La Ronge rural family physician Dr. Sean Groves named 2019 SMA Physician of the Year
The Saskatchewan Medical Association (SMA) is pleased to announce the selection of Dr. Sean Groves of La Ronge as 2019 Physician of the Year.
The award was presented during the SMA’s 2019 Spring Representative Assembly on Friday evening, May 3, 2019, at the Sheraton Cavalier in Saskatoon.
“It definitely was a surprise, it’s humbling,” Dr. Groves told the SMA on being named the recipient of the award. “I don’t really see it as an individual thing. I work in an excellent group practice. I have huge support professionally and personally, and I think of the award more as recognition of work in a rural community and rural medicine and the opportunities that that type of setting provides for me.”
Dr. Groves was born in Innisfail, Alta., and raised in Saskatoon. He graduated from the University of Saskatchewan’s College of Medicine in 2003, and did his rural family medicine residency in Prince Albert. He arrived in La Ronge with his wife and family in 2005.
“We just thought I’d come up for a while, but it wasn’t very long before we realized this was the place we wanted to raise our family and have our kids. We had a young family when we moved here. It didn’t take long before we were committed to the long haul regardless of the challenges,” Dr. Groves said.
“When I went through medicine I wasn’t thinking about this life, but I caught the rural medicine bug pretty early.”
Dr. Groves created and has led the development of the La Ronge rural family medicine training program since 2011. This program has evolved into resident-run clinics in a number of remote northern locations. He has been student and resident coordinator at the La Ronge Medical Clinic since coming to La Ronge.
Dr. Groves is “a dedicated teacher,” one of his nominators wrote in a letter supporting his nomination. “It is amazing to watch him always find time for one-on-one teaching in the midst of a busy work day and his love for both his community and the medical profession is clearly reflected when he does so.”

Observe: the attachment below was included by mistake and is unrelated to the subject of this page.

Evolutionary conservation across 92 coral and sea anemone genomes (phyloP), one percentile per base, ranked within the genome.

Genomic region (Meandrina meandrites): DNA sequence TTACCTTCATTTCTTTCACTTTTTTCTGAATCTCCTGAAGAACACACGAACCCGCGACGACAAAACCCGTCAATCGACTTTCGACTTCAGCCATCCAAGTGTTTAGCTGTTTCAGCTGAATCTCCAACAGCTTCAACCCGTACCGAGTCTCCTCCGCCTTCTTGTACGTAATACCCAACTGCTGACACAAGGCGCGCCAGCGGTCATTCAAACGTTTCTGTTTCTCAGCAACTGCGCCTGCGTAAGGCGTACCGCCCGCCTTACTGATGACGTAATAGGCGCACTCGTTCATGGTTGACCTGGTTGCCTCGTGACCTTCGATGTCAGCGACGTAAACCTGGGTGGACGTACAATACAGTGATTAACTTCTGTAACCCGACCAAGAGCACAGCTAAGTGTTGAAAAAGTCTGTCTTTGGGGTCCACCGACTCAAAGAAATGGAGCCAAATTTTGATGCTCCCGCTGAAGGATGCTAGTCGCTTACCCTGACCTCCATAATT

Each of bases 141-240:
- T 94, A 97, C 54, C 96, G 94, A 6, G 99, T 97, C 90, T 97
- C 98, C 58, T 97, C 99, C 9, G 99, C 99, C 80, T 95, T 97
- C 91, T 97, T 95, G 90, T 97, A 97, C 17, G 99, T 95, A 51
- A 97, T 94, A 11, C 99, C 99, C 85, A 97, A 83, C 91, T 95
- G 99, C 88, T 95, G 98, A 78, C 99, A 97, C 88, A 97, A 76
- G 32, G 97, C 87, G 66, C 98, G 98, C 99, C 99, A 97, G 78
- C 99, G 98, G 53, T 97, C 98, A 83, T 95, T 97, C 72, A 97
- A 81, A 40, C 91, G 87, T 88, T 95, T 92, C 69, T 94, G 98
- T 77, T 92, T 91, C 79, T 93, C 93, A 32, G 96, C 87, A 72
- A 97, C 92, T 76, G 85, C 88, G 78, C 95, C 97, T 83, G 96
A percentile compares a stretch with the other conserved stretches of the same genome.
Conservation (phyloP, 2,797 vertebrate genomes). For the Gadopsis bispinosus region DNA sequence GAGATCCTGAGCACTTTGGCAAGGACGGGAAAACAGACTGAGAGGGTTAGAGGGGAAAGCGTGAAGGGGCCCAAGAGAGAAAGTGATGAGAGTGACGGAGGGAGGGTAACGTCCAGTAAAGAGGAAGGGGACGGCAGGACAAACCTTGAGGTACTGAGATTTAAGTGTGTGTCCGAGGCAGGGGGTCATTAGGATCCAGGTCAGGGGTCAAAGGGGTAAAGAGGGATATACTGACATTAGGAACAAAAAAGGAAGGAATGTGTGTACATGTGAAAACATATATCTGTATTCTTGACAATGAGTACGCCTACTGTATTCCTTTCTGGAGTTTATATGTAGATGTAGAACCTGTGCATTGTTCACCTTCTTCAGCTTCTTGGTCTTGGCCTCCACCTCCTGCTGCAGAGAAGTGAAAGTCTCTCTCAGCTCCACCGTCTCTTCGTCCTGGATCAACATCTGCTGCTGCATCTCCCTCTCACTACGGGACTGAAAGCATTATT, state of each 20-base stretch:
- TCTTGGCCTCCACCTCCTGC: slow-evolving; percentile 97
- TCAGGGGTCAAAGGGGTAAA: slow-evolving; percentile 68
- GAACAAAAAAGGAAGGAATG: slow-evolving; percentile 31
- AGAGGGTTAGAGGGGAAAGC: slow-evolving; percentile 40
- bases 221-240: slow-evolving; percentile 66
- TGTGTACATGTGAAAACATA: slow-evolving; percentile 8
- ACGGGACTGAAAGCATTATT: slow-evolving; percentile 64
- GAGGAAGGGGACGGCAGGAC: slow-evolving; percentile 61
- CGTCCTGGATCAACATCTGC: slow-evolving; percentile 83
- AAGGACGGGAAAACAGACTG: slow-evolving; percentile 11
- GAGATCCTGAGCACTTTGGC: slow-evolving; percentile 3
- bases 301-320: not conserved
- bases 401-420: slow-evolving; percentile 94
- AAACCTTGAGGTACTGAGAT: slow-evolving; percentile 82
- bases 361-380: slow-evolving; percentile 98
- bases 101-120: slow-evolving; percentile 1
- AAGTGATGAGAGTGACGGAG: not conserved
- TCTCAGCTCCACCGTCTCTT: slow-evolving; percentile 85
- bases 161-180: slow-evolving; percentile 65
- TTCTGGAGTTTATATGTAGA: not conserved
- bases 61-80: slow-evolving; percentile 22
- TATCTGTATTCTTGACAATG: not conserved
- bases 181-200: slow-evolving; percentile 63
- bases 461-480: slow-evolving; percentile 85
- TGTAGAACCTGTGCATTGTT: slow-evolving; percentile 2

In 2014, Dr. Groves became the lead physician for the La Ronge Opioid Agonist Therapy Program, which has expanded under his watch to serve people in remote communities. He has also helped to advance HIV and HCV testing in La Ronge and area.
“He is an active and well-respected leader in our community,” a colleague wrote in a supporting letter. “His longevity and commitment to the people in northern Saskatchewan has enabled him to build relationships of trust in the different communities he serves. He exhibits cultural sensitivity and an exemplary understanding of the complex health-care needs facing our First Nations and northern population.”
Dr. Groves, his wife Beckie, and their four children – now teens – have immersed themselves into the fabric of their community. Dr. Groves has been lead physician for the La Ronge Ice Wolves Junior A hockey team since 2010. He has coached a number of La Ronge minor hockey and baseball teams and plays rec hockey and slowpitch. One of his nominators wrote “I have never encountered a colleague so intricately involved in the wellbeing of the community in general, more specifically enhancing medical, mental health, social and addictions care for the vulnerable, marginalized and aboriginal communities. He engages and embraces people’s needs with empathy and vigour.”
As for being a leader, Dr. Groves simply says he’s not afraid to speak his mind.
“Maybe that’s what they mean when they say leader,” he adds. “Working in La Ronge, with our practice model, we have an opportunity to do a lot of innovative things. We’re not constrained by some of the things that other physicians might be constrained by in terms of group dynamics, payment models, things like that. That definitely lends itself to being able to try to think outside the box and do things that are unique or innovative, and make sense for patient care.”
A resident in the La Ronge family medicine program sums up the influence Dr. Groves has had on his life. The resident – who moved to the northern Saskatchewan town from Ottawa two years ago – expected to acquire basic skills during his two years in La Ronge, enjoy the outdoors and move on. What he didn’t expect was to understand on a deeper level how a rural physician can be an agent for change in improving the health of an entire community. He writes:
“For me, loving where I work has become so much more than a simple affection for my job and my lifestyle. Loving where I work is the commitment to making my community a healthier, happier place to live for everyone who calls the north home. I learned that love from Sean Groves.”